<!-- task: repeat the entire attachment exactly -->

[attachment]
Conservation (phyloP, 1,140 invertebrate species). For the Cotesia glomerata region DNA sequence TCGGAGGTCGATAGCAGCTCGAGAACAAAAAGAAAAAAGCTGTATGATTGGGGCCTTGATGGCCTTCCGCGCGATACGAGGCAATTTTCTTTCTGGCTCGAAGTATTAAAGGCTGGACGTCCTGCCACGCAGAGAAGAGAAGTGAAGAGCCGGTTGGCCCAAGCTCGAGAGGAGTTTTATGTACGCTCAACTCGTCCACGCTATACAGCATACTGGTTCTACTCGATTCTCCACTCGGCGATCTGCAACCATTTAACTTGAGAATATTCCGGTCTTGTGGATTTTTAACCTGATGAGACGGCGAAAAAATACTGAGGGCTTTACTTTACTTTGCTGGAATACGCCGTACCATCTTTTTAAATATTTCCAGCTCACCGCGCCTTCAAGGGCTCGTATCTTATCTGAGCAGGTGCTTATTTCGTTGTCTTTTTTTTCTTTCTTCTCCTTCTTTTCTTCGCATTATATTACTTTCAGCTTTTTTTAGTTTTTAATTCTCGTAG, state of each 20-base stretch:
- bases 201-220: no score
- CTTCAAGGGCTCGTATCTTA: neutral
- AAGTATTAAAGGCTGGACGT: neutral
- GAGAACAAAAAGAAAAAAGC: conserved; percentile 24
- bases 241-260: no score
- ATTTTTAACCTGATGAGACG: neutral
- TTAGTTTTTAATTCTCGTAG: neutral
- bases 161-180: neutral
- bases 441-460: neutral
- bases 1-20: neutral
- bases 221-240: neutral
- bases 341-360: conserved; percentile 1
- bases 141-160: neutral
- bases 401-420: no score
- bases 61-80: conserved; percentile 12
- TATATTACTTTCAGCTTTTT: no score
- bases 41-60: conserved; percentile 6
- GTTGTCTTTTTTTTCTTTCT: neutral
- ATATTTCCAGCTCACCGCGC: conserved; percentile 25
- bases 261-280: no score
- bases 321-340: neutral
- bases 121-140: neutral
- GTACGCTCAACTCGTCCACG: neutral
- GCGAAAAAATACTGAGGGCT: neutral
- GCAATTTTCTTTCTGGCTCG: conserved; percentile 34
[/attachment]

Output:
Conservation (phyloP, 1,140 invertebrate species). For the Cotesia glomerata region DNA sequence TCGGAGGTCGATAGCAGCTCGAGAACAAAAAGAAAAAAGCTGTATGATTGGGGCCTTGATGGCCTTCCGCGCGATACGAGGCAATTTTCTTTCTGGCTCGAAGTATTAAAGGCTGGACGTCCTGCCACGCAGAGAAGAGAAGTGAAGAGCCGGTTGGCCCAAGCTCGAGAGGAGTTTTATGTACGCTCAACTCGTCCACGCTATACAGCATACTGGTTCTACTCGATTCTCCACTCGGCGATCTGCAACCATTTAACTTGAGAATATTCCGGTCTTGTGGATTTTTAACCTGATGAGACGGCGAAAAAATACTGAGGGCTTTACTTTACTTTGCTGGAATACGCCGTACCATCTTTTTAAATATTTCCAGCTCACCGCGCCTTCAAGGGCTCGTATCTTATCTGAGCAGGTGCTTATTTCGTTGTCTTTTTTTTCTTTCTTCTCCTTCTTTTCTTCGCATTATATTACTTTCAGCTTTTTTTAGTTTTTAATTCTCGTAG, state of each 20-base stretch:
- bases 201-220: no score
- CTTCAAGGGCTCGTATCTTA: neutral
- AAGTATTAAAGGCTGGACGT: neutral
- GAGAACAAAAAGAAAAAAGC: conserved; percentile 24
- bases 241-260: no score
- ATTTTTAACCTGATGAGACG: neutral
- TTAGTTTTTAATTCTCGTAG: neutral
- bases 161-180: neutral
- bases 441-460: neutral
- bases 1-20: neutral
- bases 221-240: neutral
- bases 341-360: conserved; percentile 1
- bases 141-160: neutral
- bases 401-420: no score
- bases 61-80: conserved; percentile 12
- TATATTACTTTCAGCTTTTT: no score
- bases 41-60: conserved; percentile 6
- GTTGTCTTTTTTTTCTTTCT: neutral
- ATATTTCCAGCTCACCGCGC: conserved; percentile 25
- bases 261-280: no score
- bases 321-340: neutral
- bases 121-140: neutral
- GTACGCTCAACTCGTCCACG: neutral
- GCGAAAAAATACTGAGGGCT: neutral
- GCAATTTTCTTTCTGGCTCG: conserved; percentile 34